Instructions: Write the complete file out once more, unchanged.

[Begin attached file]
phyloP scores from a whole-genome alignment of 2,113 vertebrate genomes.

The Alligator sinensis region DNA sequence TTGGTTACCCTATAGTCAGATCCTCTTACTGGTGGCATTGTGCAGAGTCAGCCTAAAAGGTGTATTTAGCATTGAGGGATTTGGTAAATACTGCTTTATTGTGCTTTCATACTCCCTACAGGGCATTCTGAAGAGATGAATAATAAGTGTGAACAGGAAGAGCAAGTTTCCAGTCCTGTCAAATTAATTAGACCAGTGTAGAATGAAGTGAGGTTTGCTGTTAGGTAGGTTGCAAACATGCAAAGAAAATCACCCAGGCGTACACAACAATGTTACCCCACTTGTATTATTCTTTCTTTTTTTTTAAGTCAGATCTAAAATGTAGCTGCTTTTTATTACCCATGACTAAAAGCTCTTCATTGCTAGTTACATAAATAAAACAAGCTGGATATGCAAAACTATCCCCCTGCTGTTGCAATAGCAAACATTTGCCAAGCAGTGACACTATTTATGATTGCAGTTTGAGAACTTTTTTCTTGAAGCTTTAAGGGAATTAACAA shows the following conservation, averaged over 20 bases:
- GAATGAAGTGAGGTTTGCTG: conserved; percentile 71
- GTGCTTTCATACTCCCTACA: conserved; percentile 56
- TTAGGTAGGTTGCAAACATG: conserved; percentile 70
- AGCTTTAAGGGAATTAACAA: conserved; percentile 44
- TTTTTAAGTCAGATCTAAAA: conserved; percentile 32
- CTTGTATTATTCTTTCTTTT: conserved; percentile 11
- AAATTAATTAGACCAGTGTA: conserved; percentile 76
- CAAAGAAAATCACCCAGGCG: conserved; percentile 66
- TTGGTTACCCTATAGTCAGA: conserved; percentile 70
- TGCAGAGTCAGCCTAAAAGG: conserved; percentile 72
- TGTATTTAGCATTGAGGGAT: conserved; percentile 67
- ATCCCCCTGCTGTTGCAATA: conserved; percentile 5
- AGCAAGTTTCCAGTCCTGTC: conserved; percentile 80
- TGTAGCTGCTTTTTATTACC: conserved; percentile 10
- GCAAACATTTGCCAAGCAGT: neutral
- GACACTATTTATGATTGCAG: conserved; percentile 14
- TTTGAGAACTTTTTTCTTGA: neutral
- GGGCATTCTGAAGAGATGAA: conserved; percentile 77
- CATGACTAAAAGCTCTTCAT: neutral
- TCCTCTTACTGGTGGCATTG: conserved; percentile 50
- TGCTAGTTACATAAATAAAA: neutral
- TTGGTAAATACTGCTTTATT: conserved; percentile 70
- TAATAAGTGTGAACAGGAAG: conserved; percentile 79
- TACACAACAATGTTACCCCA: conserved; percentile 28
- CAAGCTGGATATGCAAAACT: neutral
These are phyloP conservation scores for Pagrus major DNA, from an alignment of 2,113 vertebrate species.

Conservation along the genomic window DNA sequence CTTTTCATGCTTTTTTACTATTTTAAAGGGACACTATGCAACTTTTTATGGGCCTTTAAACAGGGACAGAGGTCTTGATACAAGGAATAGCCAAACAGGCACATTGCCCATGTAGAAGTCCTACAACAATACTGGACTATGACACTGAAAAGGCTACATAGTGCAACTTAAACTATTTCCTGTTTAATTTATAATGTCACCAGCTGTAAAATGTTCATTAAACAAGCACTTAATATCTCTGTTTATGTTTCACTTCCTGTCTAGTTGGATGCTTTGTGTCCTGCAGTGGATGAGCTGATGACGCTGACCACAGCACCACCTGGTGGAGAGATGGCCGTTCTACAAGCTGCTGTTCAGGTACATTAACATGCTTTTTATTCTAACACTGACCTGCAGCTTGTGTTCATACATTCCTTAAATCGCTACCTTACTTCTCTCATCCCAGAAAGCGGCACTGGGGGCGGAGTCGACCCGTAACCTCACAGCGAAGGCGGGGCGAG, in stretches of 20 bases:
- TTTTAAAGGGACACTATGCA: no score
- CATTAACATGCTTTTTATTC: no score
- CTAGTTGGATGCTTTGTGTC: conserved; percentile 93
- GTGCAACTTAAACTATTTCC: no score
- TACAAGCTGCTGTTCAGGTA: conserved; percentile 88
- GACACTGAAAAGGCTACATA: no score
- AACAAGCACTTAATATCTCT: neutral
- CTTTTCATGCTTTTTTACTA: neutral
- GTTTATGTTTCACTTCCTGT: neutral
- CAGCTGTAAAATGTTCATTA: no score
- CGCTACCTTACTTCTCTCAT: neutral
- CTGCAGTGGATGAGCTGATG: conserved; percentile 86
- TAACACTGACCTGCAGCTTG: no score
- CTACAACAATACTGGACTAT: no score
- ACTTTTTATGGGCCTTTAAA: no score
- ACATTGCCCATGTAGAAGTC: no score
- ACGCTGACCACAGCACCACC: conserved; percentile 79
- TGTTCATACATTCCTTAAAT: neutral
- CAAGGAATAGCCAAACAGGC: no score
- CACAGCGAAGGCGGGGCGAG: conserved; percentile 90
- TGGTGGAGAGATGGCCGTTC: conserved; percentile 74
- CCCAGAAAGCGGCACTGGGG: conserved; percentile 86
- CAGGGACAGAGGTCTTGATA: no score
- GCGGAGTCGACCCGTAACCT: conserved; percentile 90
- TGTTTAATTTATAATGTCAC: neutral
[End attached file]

phyloP scores from a whole-genome alignment of 2,113 vertebrate genomes.

The Alligator sinensis region DNA sequence TTGGTTACCCTATAGTCAGATCCTCTTACTGGTGGCATTGTGCAGAGTCAGCCTAAAAGGTGTATTTAGCATTGAGGGATTTGGTAAATACTGCTTTATTGTGCTTTCATACTCCCTACAGGGCATTCTGAAGAGATGAATAATAAGTGTGAACAGGAAGAGCAAGTTTCCAGTCCTGTCAAATTAATTAGACCAGTGTAGAATGAAGTGAGGTTTGCTGTTAGGTAGGTTGCAAACATGCAAAGAAAATCACCCAGGCGTACACAACAATGTTACCCCACTTGTATTATTCTTTCTTTTTTTTTAAGTCAGATCTAAAATGTAGCTGCTTTTTATTACCCATGACTAAAAGCTCTTCATTGCTAGTTACATAAATAAAACAAGCTGGATATGCAAAACTATCCCCCTGCTGTTGCAATAGCAAACATTTGCCAAGCAGTGACACTATTTATGATTGCAGTTTGAGAACTTTTTTCTTGAAGCTTTAAGGGAATTAACAA shows the following conservation, averaged over 20 bases:
- GAATGAAGTGAGGTTTGCTG: conserved; percentile 71
- GTGCTTTCATACTCCCTACA: conserved; percentile 56
- TTAGGTAGGTTGCAAACATG: conserved; percentile 70
- AGCTTTAAGGGAATTAACAA: conserved; percentile 44
- TTTTTAAGTCAGATCTAAAA: conserved; percentile 32
- CTTGTATTATTCTTTCTTTT: conserved; percentile 11
- AAATTAATTAGACCAGTGTA: conserved; percentile 76
- CAAAGAAAATCACCCAGGCG: conserved; percentile 66
- TTGGTTACCCTATAGTCAGA: conserved; percentile 70
- TGCAGAGTCAGCCTAAAAGG: conserved; percentile 72
- TGTATTTAGCATTGAGGGAT: conserved; percentile 67
- ATCCCCCTGCTGTTGCAATA: conserved; percentile 5
- AGCAAGTTTCCAGTCCTGTC: conserved; percentile 80
- TGTAGCTGCTTTTTATTACC: conserved; percentile 10
- GCAAACATTTGCCAAGCAGT: neutral
- GACACTATTTATGATTGCAG: conserved; percentile 14
- TTTGAGAACTTTTTTCTTGA: neutral
- GGGCATTCTGAAGAGATGAA: conserved; percentile 77
- CATGACTAAAAGCTCTTCAT: neutral
- TCCTCTTACTGGTGGCATTG: conserved; percentile 50
- TGCTAGTTACATAAATAAAA: neutral
- TTGGTAAATACTGCTTTATT: conserved; percentile 70
- TAATAAGTGTGAACAGGAAG: conserved; percentile 79
- TACACAACAATGTTACCCCA: conserved; percentile 28
- CAAGCTGGATATGCAAAACT: neutral
These are phyloP conservation scores for Pagrus major DNA, from an alignment of 2,113 vertebrate species.

Conservation along the genomic window DNA sequence CTTTTCATGCTTTTTTACTATTTTAAAGGGACACTATGCAACTTTTTATGGGCCTTTAAACAGGGACAGAGGTCTTGATACAAGGAATAGCCAAACAGGCACATTGCCCATGTAGAAGTCCTACAACAATACTGGACTATGACACTGAAAAGGCTACATAGTGCAACTTAAACTATTTCCTGTTTAATTTATAATGTCACCAGCTGTAAAATGTTCATTAAACAAGCACTTAATATCTCTGTTTATGTTTCACTTCCTGTCTAGTTGGATGCTTTGTGTCCTGCAGTGGATGAGCTGATGACGCTGACCACAGCACCACCTGGTGGAGAGATGGCCGTTCTACAAGCTGCTGTTCAGGTACATTAACATGCTTTTTATTCTAACACTGACCTGCAGCTTGTGTTCATACATTCCTTAAATCGCTACCTTACTTCTCTCATCCCAGAAAGCGGCACTGGGGGCGGAGTCGACCCGTAACCTCACAGCGAAGGCGGGGCGAG, in stretches of 20 bases:
- TTTTAAAGGGACACTATGCA: no score
- CATTAACATGCTTTTTATTC: no score
- CTAGTTGGATGCTTTGTGTC: conserved; percentile 93
- GTGCAACTTAAACTATTTCC: no score
- TACAAGCTGCTGTTCAGGTA: conserved; percentile 88
- GACACTGAAAAGGCTACATA: no score
- AACAAGCACTTAATATCTCT: neutral
- CTTTTCATGCTTTTTTACTA: neutral
- GTTTATGTTTCACTTCCTGT: neutral
- CAGCTGTAAAATGTTCATTA: no score
- CGCTACCTTACTTCTCTCAT: neutral
- CTGCAGTGGATGAGCTGATG: conserved; percentile 86
- TAACACTGACCTGCAGCTTG: no score
- CTACAACAATACTGGACTAT: no score
- ACTTTTTATGGGCCTTTAAA: no score
- ACATTGCCCATGTAGAAGTC: no score
- ACGCTGACCACAGCACCACC: conserved; percentile 79
- TGTTCATACATTCCTTAAAT: neutral
- CAAGGAATAGCCAAACAGGC: no score
- CACAGCGAAGGCGGGGCGAG: conserved; percentile 90
- TGGTGGAGAGATGGCCGTTC: conserved; percentile 74
- CCCAGAAAGCGGCACTGGGG: conserved; percentile 86
- CAGGGACAGAGGTCTTGATA: no score
- GCGGAGTCGACCCGTAACCT: conserved; percentile 90
- TGTTTAATTTATAATGTCAC: neutral